Alipay pilfered. Ant Financial says hackers have used identity data stolen from Apple to loot an undisclosed amount of money from Alipay accounts. Some Alipay users link their accounts to their Apple IDs, which is how the data breach has impacted both companies. Ant claims it is Apple’s responsibility to resolve the issue has warned users to lower their transaction limits. TechNode
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Politics and policy
Trading blows. Secretary of State Mike Pompeo met with China’s Foreign Minister Wang Yi in Beijing on Monday, off the back of a trip to Pyongyang. At a press conference, the two diplomats traded unusually direct criticisms, demonstrating the dramatic deterioration of ties between China and the U.S. Wang Yi chastised the U.S. for “escalating trade friction” with China and rebuked it for engaging with Taiwan and criticising China’s human rights abuses. Pompeo told Wang Yi that the U.S. has “great concerns” about China’s recent actions. Reuters
Trump to meet Xi. The White House is arranging a meeting between President Trump and Xi Jinping on the sidelines of the G20 summit in November, with hopes of putting the spiralling trade war to bed. Wall Street Journal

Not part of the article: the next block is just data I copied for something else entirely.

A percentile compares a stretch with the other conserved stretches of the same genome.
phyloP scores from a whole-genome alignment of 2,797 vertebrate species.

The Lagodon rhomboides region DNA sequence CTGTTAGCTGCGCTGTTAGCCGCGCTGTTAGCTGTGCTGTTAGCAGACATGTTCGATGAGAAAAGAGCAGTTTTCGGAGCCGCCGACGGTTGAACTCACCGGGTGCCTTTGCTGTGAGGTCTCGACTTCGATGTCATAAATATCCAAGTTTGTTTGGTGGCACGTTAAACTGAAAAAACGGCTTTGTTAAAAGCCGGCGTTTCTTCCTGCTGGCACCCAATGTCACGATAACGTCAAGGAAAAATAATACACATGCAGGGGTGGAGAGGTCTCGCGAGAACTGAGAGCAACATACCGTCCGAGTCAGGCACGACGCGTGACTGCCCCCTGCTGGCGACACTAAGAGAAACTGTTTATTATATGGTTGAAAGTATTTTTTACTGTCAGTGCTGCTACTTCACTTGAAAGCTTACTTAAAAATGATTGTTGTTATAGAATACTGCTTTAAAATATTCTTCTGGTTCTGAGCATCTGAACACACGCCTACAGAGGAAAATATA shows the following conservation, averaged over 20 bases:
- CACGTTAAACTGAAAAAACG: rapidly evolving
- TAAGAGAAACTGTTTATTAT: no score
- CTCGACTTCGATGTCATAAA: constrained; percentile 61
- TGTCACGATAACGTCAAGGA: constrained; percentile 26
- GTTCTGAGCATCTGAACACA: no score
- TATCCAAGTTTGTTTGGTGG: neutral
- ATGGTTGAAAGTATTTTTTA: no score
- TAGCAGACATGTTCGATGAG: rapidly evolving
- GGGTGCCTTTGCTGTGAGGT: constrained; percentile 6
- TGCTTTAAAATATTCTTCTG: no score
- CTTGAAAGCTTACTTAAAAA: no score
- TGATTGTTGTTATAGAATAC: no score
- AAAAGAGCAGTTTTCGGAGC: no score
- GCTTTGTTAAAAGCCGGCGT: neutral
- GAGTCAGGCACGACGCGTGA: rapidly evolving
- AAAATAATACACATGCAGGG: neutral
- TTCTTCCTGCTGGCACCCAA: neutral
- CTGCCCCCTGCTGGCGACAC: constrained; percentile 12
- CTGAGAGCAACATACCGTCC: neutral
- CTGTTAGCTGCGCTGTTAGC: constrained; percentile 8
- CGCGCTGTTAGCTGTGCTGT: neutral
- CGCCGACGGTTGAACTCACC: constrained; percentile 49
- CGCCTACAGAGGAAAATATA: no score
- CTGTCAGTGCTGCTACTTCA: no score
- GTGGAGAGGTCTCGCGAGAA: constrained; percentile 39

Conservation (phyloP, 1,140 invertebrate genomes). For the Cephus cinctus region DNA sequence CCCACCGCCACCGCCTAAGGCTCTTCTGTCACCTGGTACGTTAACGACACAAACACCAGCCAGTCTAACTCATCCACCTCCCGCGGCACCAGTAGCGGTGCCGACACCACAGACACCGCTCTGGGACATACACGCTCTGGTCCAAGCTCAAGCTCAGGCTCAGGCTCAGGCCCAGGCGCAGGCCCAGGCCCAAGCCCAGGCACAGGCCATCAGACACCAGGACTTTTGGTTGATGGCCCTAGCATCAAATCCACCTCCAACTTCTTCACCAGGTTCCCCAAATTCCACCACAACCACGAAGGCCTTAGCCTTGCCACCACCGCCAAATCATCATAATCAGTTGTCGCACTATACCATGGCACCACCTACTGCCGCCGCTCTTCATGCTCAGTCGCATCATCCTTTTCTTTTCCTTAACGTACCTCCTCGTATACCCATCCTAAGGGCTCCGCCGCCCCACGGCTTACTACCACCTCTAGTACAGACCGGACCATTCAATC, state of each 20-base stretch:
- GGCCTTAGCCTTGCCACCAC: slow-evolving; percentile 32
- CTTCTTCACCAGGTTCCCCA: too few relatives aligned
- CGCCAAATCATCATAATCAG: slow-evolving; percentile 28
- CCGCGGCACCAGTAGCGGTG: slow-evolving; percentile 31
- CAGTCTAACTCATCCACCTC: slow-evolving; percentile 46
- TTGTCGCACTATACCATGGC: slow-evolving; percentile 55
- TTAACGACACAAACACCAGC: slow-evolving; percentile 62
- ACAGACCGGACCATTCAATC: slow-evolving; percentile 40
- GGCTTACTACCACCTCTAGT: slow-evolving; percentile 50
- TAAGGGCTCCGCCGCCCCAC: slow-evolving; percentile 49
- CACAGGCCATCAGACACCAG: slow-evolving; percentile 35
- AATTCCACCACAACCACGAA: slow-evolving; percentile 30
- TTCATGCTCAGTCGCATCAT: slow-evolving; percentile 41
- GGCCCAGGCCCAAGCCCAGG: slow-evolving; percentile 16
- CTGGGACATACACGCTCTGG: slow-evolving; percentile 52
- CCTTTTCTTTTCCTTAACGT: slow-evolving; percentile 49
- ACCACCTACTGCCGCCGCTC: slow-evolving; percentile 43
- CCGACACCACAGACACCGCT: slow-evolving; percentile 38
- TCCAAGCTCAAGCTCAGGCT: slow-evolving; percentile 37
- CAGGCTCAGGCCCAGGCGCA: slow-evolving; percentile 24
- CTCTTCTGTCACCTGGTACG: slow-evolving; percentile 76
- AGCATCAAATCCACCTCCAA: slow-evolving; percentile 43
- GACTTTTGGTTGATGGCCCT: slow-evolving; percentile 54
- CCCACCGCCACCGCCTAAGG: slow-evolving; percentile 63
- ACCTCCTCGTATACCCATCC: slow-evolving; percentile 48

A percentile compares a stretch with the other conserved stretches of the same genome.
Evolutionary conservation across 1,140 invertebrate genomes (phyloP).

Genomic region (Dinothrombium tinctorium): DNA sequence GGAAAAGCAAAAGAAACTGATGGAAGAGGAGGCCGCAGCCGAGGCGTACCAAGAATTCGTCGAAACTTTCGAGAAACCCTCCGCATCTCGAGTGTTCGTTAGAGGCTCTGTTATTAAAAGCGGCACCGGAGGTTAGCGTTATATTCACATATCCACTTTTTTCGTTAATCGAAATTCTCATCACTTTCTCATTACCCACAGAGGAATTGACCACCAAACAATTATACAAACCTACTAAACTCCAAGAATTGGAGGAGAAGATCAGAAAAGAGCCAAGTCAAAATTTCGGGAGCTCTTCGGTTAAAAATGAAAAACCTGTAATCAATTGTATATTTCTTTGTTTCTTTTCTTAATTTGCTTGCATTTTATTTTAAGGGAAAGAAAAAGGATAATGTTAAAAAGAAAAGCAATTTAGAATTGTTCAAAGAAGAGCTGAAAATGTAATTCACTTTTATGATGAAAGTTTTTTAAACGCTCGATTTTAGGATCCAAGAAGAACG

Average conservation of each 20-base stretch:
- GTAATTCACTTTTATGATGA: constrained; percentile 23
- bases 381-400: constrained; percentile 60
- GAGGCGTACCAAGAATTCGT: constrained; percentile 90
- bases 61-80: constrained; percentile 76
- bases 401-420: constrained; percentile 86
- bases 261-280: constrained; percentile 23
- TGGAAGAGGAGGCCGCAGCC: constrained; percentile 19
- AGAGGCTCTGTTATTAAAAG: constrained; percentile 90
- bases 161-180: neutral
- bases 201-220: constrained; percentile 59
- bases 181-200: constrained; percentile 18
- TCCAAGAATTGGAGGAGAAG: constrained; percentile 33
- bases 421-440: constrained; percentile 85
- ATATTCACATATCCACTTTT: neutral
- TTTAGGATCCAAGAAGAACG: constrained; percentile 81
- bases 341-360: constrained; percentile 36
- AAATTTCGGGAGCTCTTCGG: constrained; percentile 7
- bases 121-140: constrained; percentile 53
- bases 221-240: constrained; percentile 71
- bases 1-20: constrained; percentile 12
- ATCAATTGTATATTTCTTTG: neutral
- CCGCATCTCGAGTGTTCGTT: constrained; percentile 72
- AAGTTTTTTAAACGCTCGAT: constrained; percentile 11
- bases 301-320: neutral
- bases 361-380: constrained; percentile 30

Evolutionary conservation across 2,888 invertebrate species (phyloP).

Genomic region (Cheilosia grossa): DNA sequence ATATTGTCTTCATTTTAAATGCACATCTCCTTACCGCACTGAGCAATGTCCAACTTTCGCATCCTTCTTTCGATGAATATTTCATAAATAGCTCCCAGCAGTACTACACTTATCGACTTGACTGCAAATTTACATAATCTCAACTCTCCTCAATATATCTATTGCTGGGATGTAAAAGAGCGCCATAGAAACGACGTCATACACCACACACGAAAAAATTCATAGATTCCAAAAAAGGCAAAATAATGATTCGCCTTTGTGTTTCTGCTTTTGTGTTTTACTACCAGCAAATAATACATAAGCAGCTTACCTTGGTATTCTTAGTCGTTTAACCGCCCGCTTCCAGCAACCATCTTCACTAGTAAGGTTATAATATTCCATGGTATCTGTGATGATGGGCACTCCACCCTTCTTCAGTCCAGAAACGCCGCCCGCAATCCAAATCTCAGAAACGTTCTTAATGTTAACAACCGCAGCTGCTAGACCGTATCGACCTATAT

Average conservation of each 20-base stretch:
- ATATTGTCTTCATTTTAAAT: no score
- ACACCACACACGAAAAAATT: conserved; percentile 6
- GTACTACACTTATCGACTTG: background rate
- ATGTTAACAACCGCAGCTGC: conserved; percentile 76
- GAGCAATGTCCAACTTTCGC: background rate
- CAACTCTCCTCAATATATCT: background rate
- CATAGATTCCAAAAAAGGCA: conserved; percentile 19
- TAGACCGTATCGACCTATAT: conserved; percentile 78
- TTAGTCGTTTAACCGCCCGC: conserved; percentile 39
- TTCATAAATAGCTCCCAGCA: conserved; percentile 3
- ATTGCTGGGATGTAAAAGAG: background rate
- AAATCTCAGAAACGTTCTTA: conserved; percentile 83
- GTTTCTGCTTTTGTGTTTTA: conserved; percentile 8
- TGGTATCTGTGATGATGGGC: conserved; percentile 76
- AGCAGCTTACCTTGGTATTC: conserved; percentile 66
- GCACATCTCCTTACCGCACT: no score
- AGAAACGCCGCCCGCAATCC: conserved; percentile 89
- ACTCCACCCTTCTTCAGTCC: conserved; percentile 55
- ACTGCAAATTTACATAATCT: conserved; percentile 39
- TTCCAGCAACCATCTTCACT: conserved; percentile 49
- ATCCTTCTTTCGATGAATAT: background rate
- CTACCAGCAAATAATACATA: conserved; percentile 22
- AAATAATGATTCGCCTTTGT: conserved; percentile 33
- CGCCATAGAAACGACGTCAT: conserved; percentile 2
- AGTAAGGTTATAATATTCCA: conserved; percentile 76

New laws, old rule. Throughout the year, reports have emerged detailing how China is forcibly detaining members of the Uighur ethnic minority in “re-education centres” across Xinjiang, the semi-autonomous province in West China. This week, authorities in the province amended local laws to explicitly permit the government to “educate and transform” people in “vocational training centres”. China maintains its heavy-handed measures in Xinjiang are designed to tackle religious extremism and outbreaks of terrorism. SCMP
A spy on trial. Yanjun Xu, a Chinese intelligence officer, was arrested in Belgium and extradited to the U.S. to stand trial for economic espionage. Xu is accused of attempting to steal trade secrets from numerous companies in the U.S., including an aviation division of General Electric. The trial will be the first time a Chinese spy has been brought to the U.S. to stand trial in an open court. The proceedings could unveil more details about China’s methods for stealing trade secrets. New York Times